Today's post is drawn from the new book Legislating Equality: The Politics of Antidiscrimination Policy in Europe by Terri E. Givens and Rhonda Evans Case (Oxford University Press, May 2014). You can download the first chapter at Oxford University Press - UK
In October of 1999 politicians around the European Union (EU) were stunned by the success of Jörg Haider’s far right Freedom Party. When Haider’s party became part of the Austrian government in early 2000, the other EU countries responded with diplomatic sanctions and within a few months would pass the Racial Equality Directive (RED), a measure which would require all 15 member states (and future members) to pass antidiscrimination policy into national law. Ten years later, despite some initial success with the development of national level equality bodies, many EU governments were slashing funding and moving once-independent entities into larger human rights bodies, thereby diluting their influence. The institutions created by the RED were under fire partially because of the ongoing fiscal crisis, but also due to political pressure. The RED and consequent Equal employment and Gender equality directives were a set of policies which developed along with European integration in the 1990s, but ran into the integration slowdown after enlargement in the mid-2000s, a fiscal crisis, and a lack of prioritization by mostly conservative governments.
In our book, Legislating Equality: The Politics of Antidiscrimination Policy in Europe, we examine the development and implementation of the RED in Europe. Two factors played an important role for the development of antidiscrimination policy in the EU. The first is racist anti-immigrant sentiment, and the second is Left vs. Right politics, i.e. the rise of the radical right as a catalyst for the passage of legislation and Left support for antidiscrimination policy. However, these policy developments were also dependent upon the process of Europeanization – as the European Union developed, political opportunities developed which allowed the issue of racism and antidiscrimination policy to move forward as a policy issue.
The RED’s most visible accomplishment was the creation of national equality bodies tasked with combating discrimination. The equality bodies have three principal goals: to assist and support victims to pursue complaints, to conduct independent surveys, and to publish independent reports on discrimination. The European Commission against Racism and Intolerance (ECRI) delineated the following competencies as central to a body’s success:
- Providing aid and assistance to victims, including legal aid, and (where appropriate) to ensure victims have recourse to the courts or other judicial authorities.
- Monitoring the content and impact of legislation intended to combat racial discrimination, and recommending, where necessary, improvements to this legislation.
- Advising policymakers on how to improve regulations and practices.
- Hearing complaints concerning specific cases of discrimination and seeking resolutions either through mediation or through binding and enforceable decisions.
- Sharing information with other national and European institutions tasked with promoting equality.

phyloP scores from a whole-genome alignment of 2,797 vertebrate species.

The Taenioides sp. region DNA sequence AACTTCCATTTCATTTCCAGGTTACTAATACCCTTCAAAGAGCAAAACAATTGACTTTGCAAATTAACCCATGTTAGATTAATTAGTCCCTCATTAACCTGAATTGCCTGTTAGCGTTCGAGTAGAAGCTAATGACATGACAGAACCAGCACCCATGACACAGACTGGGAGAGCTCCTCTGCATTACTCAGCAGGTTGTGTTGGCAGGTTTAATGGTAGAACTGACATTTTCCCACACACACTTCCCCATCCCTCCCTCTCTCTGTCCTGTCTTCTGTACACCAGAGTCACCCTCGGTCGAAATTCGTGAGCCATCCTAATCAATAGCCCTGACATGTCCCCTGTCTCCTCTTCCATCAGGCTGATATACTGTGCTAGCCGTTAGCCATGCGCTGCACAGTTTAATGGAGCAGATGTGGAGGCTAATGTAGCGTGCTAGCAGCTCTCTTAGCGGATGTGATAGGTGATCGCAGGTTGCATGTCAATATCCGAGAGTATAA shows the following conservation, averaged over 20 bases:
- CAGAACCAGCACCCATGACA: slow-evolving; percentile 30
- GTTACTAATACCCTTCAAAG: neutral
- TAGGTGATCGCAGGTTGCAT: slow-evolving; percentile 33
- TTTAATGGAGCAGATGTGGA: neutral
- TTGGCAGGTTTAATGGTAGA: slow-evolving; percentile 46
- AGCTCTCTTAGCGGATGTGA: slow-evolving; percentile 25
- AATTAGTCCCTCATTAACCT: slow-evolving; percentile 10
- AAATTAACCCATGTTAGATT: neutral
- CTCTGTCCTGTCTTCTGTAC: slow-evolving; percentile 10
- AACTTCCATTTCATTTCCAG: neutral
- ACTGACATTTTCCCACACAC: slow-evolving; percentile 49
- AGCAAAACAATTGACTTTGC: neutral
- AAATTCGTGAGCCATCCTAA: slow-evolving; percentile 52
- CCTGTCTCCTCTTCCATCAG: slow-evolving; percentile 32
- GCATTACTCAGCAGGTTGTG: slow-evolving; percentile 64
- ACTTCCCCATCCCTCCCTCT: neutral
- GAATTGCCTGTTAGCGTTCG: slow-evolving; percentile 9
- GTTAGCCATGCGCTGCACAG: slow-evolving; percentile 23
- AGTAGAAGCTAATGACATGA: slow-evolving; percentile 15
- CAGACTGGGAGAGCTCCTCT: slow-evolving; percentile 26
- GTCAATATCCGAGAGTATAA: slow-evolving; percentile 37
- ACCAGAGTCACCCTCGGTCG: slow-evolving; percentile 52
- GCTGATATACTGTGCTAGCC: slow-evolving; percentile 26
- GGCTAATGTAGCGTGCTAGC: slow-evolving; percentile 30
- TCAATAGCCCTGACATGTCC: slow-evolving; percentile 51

- Issuing advice on best practices of anti-discriminatory practice.
- Promoting public awareness of discrimination and disseminating pertinent information (European Commission against Racism and Intolerance, 1997).
By 2008 most countries in the EU, including those that had recently joined, had passed laws implementing the EU’s equality directives. In the first few years after the transposition of the Equal Treatment Directives there was growth in both the number and staffing of the equality bodies and in some cases success in “naming and shaming” corporations and other entities for discrimination. The equality bodies were also somewhat successful in bringing awareness to the issues around discrimination. However, by the ten year anniversary of the passage of the RED in 2010 it was clear that both politics and the European fiscal crisis were having a negative impact on the equality bodies.
By 2010, antidiscrimination policy enforcement was put on the backburner in most countries. Britain’s Labour government decided to merge the long-standing Commission for Race Equality into the Equality and Human Rights Commission, potentially blunting its impact in the area of racial discrimination. In France, the Haute Autorité de Lutte contre les Discriminations et pour L’Egalité (HALDE) became an important contact point for those who felt discrimination. However, in 2011, the French Assembly passed a law that folded the HALDE into a larger human rights entity, the Defenseur des Droits. Both staff from the HALDE and academic commentators expected this change to reduce the visibility, effectiveness and power of the HALDE, particularly in the area of racial discrimination.
The global economic downturn has been perceived to be a “trigger” for increased intolerance and discrimination against migrants and members of minority groups, exacerbated by budget cuts and waning political will to combat it. However, this is likely a temporary spike that does not yet point to an increase in institutional discrimination. This does point to a need for governments to act quickly: the right measures need to be put in place during countries’ recovery period from the crisis to stave off a worsening of the situation of migrants and minorities—groups already at risk.
In light of these challenges, the European Union’s antidiscrimination priority for the next decade should not be to create more legislation or more institutions; instead, the EU needs to strengthen the ones it already has. European governments, EU institutions, and civil society partners will continue to evaluate what is working and what is not, and reinforce the existing structures.